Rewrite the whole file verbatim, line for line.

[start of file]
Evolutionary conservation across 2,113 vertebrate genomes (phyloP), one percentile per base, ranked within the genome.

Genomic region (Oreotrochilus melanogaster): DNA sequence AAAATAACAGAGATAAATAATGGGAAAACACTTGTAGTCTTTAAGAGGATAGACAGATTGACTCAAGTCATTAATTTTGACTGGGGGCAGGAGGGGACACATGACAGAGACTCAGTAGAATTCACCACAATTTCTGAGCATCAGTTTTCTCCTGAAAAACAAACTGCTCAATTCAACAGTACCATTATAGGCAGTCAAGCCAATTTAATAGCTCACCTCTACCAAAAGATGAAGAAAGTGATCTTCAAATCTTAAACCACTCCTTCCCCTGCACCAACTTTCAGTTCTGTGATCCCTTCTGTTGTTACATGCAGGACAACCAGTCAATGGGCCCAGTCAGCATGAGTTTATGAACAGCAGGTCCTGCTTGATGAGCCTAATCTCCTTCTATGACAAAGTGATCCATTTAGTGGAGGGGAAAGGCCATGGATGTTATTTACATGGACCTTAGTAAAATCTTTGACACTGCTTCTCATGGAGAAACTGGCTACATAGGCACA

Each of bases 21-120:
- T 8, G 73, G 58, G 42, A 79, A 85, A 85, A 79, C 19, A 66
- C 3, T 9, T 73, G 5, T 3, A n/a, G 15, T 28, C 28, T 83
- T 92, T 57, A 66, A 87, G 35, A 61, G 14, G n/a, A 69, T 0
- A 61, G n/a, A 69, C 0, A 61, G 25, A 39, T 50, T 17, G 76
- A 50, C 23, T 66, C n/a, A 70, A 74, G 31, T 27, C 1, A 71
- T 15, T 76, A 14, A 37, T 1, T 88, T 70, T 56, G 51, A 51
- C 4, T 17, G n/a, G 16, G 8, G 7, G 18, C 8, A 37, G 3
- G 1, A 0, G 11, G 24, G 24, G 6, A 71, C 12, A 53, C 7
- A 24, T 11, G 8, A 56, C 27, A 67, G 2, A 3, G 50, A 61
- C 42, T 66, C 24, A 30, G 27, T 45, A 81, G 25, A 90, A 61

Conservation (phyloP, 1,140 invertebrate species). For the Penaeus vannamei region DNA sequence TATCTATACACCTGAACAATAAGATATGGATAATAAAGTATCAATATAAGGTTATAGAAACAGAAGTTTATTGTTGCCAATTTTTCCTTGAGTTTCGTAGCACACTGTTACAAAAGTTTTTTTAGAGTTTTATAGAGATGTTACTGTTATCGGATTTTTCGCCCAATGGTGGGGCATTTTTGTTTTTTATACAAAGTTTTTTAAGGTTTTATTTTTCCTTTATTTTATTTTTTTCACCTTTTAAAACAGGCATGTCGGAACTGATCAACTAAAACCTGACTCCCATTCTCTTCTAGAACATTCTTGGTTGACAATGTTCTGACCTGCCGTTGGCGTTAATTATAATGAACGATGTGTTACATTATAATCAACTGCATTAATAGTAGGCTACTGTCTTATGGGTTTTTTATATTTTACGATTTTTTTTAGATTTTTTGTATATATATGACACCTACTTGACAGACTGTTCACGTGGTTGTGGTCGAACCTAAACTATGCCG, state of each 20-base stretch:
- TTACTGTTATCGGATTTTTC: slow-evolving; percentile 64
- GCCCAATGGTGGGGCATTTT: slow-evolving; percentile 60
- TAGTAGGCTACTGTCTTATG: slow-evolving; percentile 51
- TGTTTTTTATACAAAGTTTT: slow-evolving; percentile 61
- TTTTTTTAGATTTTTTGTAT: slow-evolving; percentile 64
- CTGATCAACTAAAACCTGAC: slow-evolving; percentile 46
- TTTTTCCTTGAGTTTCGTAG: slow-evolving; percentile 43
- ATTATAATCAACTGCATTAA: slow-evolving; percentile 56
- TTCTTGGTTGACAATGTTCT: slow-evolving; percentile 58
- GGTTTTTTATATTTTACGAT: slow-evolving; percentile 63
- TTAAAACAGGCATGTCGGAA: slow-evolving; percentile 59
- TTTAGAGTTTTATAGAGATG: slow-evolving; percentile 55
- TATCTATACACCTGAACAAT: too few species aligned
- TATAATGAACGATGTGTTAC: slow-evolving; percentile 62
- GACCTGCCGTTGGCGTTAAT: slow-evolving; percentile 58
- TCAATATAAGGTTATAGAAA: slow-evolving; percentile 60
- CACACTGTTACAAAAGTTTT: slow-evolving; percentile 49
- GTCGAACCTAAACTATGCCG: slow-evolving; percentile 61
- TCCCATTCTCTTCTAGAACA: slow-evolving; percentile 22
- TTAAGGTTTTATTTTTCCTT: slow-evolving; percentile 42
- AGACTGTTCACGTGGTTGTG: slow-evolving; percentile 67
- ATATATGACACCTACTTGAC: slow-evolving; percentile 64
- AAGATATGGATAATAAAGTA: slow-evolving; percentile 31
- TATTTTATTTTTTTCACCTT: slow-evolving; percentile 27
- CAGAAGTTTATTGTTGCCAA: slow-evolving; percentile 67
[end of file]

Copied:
Evolutionary conservation across 2,113 vertebrate genomes (phyloP), one percentile per base, ranked within the genome.

Genomic region (Oreotrochilus melanogaster): DNA sequence AAAATAACAGAGATAAATAATGGGAAAACACTTGTAGTCTTTAAGAGGATAGACAGATTGACTCAAGTCATTAATTTTGACTGGGGGCAGGAGGGGACACATGACAGAGACTCAGTAGAATTCACCACAATTTCTGAGCATCAGTTTTCTCCTGAAAAACAAACTGCTCAATTCAACAGTACCATTATAGGCAGTCAAGCCAATTTAATAGCTCACCTCTACCAAAAGATGAAGAAAGTGATCTTCAAATCTTAAACCACTCCTTCCCCTGCACCAACTTTCAGTTCTGTGATCCCTTCTGTTGTTACATGCAGGACAACCAGTCAATGGGCCCAGTCAGCATGAGTTTATGAACAGCAGGTCCTGCTTGATGAGCCTAATCTCCTTCTATGACAAAGTGATCCATTTAGTGGAGGGGAAAGGCCATGGATGTTATTTACATGGACCTTAGTAAAATCTTTGACACTGCTTCTCATGGAGAAACTGGCTACATAGGCACA

Each of bases 21-120:
- T 8, G 73, G 58, G 42, A 79, A 85, A 85, A 79, C 19, A 66
- C 3, T 9, T 73, G 5, T 3, A n/a, G 15, T 28, C 28, T 83
- T 92, T 57, A 66, A 87, G 35, A 61, G 14, G n/a, A 69, T 0
- A 61, G n/a, A 69, C 0, A 61, G 25, A 39, T 50, T 17, G 76
- A 50, C 23, T 66, C n/a, A 70, A 74, G 31, T 27, C 1, A 71
- T 15, T 76, A 14, A 37, T 1, T 88, T 70, T 56, G 51, A 51
- C 4, T 17, G n/a, G 16, G 8, G 7, G 18, C 8, A 37, G 3
- G 1, A 0, G 11, G 24, G 24, G 6, A 71, C 12, A 53, C 7
- A 24, T 11, G 8, A 56, C 27, A 67, G 2, A 3, G 50, A 61
- C 42, T 66, C 24, A 30, G 27, T 45, A 81, G 25, A 90, A 61

Conservation (phyloP, 1,140 invertebrate species). For the Penaeus vannamei region DNA sequence TATCTATACACCTGAACAATAAGATATGGATAATAAAGTATCAATATAAGGTTATAGAAACAGAAGTTTATTGTTGCCAATTTTTCCTTGAGTTTCGTAGCACACTGTTACAAAAGTTTTTTTAGAGTTTTATAGAGATGTTACTGTTATCGGATTTTTCGCCCAATGGTGGGGCATTTTTGTTTTTTATACAAAGTTTTTTAAGGTTTTATTTTTCCTTTATTTTATTTTTTTCACCTTTTAAAACAGGCATGTCGGAACTGATCAACTAAAACCTGACTCCCATTCTCTTCTAGAACATTCTTGGTTGACAATGTTCTGACCTGCCGTTGGCGTTAATTATAATGAACGATGTGTTACATTATAATCAACTGCATTAATAGTAGGCTACTGTCTTATGGGTTTTTTATATTTTACGATTTTTTTTAGATTTTTTGTATATATATGACACCTACTTGACAGACTGTTCACGTGGTTGTGGTCGAACCTAAACTATGCCG, state of each 20-base stretch:
- TTACTGTTATCGGATTTTTC: slow-evolving; percentile 64
- GCCCAATGGTGGGGCATTTT: slow-evolving; percentile 60
- TAGTAGGCTACTGTCTTATG: slow-evolving; percentile 51
- TGTTTTTTATACAAAGTTTT: slow-evolving; percentile 61
- TTTTTTTAGATTTTTTGTAT: slow-evolving; percentile 64
- CTGATCAACTAAAACCTGAC: slow-evolving; percentile 46
- TTTTTCCTTGAGTTTCGTAG: slow-evolving; percentile 43
- ATTATAATCAACTGCATTAA: slow-evolving; percentile 56
- TTCTTGGTTGACAATGTTCT: slow-evolving; percentile 58
- GGTTTTTTATATTTTACGAT: slow-evolving; percentile 63
- TTAAAACAGGCATGTCGGAA: slow-evolving; percentile 59
- TTTAGAGTTTTATAGAGATG: slow-evolving; percentile 55
- TATCTATACACCTGAACAAT: too few species aligned
- TATAATGAACGATGTGTTAC: slow-evolving; percentile 62
- GACCTGCCGTTGGCGTTAAT: slow-evolving; percentile 58
- TCAATATAAGGTTATAGAAA: slow-evolving; percentile 60
- CACACTGTTACAAAAGTTTT: slow-evolving; percentile 49
- GTCGAACCTAAACTATGCCG: slow-evolving; percentile 61
- TCCCATTCTCTTCTAGAACA: slow-evolving; percentile 22
- TTAAGGTTTTATTTTTCCTT: slow-evolving; percentile 42
- AGACTGTTCACGTGGTTGTG: slow-evolving; percentile 67
- ATATATGACACCTACTTGAC: slow-evolving; percentile 64
- AAGATATGGATAATAAAGTA: slow-evolving; percentile 31
- TATTTTATTTTTTTCACCTT: slow-evolving; percentile 27
- CAGAAGTTTATTGTTGCCAA: slow-evolving; percentile 67